/ Modified mar 8, 2021 11:36 a.m.

COVID-19 vaccine rollout across AZ tribal lands

Indian Health Serves lays out how the pandemic has impacted Indigenous Arizonans.

360 gila river vaccinations A member of the Arizona National Guard speaks to a COVID-19 vaccine recipient at a vaccination event at Wild Horse Pass Motorsports Park on the Gila River Indian Reservation on Feb. 20, 2021.
AZPM Staff

Indian Health Services, the agency responsible for providing health care to federally recognized tribes, reported 196,745 COVID-19 vaccine doses would be delivered throughout Arizona by last week.

Indigenous peoples in the U.S. have been disproportionately affected by the pandemic. The Centers for Disease Control and Prevention reported last summer that Native Americans were contracting COVID-19 3.5 times more than non-Hispanic whites. Holly Van Lew is a pharmacist at Phoenix Indian Medical Center.

"We do see first-hand just how affected our patients have been, and it's very exciting to move into this new phase where we're seeing the cases decline," Van Lew said.

She said in Arizona there's been a significant case rate and number of hospitalizations and deaths.

Three IHS areas serve tribal members across Arizona: Phoenix, Navajo and Tucson. However, the Phoenix area also covers most of Utah and Nevada, and the Navajo region dips into Utah and New Mexico as well.

These three IHS areas reported 56,749 COVID-19 cases among IHS, tribal and urban Indian organizations, as of March 2.

"We have a great outpouring and desire for vaccines to help end the pandemic, or at least work toward our goal of vaccinating the individuals to provide them with some coverage and prevention," said Van Lew, who is also the Deputy Co-Lead for the IHS vaccine task force.

Not all health care facilities in IHS' jurisdiction are deciding to get their vaccines through the federal agency.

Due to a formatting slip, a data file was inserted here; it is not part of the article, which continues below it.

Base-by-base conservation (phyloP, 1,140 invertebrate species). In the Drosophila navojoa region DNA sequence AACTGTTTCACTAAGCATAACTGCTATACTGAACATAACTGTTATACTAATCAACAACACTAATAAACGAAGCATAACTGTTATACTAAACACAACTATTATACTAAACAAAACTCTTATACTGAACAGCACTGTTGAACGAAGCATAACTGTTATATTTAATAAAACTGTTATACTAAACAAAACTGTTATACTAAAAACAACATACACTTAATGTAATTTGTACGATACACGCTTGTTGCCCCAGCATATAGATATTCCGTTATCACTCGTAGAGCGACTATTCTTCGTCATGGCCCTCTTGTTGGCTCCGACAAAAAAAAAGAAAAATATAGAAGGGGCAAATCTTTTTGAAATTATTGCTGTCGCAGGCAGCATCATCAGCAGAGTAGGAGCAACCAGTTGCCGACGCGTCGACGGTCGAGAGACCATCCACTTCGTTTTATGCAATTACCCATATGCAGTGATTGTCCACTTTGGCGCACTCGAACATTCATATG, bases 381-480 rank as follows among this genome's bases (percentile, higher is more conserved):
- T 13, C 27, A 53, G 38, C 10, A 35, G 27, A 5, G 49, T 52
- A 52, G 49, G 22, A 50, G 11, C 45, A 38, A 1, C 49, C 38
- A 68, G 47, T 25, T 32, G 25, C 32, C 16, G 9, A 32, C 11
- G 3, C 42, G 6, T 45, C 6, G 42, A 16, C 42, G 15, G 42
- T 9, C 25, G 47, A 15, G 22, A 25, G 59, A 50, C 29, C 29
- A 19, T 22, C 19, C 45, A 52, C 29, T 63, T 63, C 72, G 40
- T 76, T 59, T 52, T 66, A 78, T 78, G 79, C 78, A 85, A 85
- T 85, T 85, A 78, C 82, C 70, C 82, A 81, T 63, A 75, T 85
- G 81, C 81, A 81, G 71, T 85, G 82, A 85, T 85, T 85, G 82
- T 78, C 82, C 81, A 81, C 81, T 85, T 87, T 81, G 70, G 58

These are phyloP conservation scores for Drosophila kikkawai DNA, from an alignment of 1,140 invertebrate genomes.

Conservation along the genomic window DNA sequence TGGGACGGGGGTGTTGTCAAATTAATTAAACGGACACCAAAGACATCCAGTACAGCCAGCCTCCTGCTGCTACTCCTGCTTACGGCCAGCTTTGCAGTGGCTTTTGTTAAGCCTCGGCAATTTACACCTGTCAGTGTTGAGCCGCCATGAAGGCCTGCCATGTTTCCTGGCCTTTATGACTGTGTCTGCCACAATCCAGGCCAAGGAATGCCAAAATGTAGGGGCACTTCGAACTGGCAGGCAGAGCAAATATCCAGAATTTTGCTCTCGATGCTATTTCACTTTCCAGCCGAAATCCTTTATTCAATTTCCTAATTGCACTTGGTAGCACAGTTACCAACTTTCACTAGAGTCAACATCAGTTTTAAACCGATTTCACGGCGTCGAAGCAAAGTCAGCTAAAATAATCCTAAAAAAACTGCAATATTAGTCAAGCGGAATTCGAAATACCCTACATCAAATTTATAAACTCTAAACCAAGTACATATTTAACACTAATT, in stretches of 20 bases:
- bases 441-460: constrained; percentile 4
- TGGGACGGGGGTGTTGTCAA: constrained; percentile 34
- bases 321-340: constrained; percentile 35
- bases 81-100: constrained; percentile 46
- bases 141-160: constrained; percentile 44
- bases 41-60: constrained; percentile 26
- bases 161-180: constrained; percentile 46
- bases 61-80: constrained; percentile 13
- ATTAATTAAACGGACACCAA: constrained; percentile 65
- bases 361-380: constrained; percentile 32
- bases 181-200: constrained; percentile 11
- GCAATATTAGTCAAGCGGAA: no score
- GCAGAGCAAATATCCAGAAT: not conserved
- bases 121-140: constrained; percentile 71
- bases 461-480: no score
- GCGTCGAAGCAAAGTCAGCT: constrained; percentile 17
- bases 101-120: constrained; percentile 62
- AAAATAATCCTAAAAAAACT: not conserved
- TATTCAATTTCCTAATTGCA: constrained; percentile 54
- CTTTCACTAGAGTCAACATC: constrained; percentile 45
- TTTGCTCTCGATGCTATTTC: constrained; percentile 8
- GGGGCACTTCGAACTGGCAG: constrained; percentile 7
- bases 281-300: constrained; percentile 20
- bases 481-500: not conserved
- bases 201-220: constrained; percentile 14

Van Lew said the Tohono O'odham Nation opted to go with the state for its health care facilities, which means the only tribe enrolled in the Tucson IHS area is the Pascua Yaqui Tribe, southwest of Tucson. The Tucson area received 5,200 vaccines, as of March 1.

The Pascua Yaqui Tribe reported in early March its documented 1,786 positive cases and 36 deaths in the Tucson region, and 1,669 cases and 29 deaths near Guadalupe. The last update from the [Tohono O'odham Nation]http://www.tonhc.org/wp-content/uploads/2021/02/COVID-19-Leadership-Update-54-1.pdf) reported there have been 1,735 positive cases among members and 69 deaths, as of February 24. It had administered 6,376 vaccine doses at that time.

According to the CDC, IHS has delivered a little over a million doses with almost 60% administered, as of Sunday.

IHS gets vaccines from the federal vaccine response operation, formerly known as Operation Warp Speed. Once it knows how many vaccines will be allocated to the agency, it distributes the vaccines to the IHS areas based on the total number of people in the area and in each vaccine phase. The doses are then disseminated to the health care facilities.

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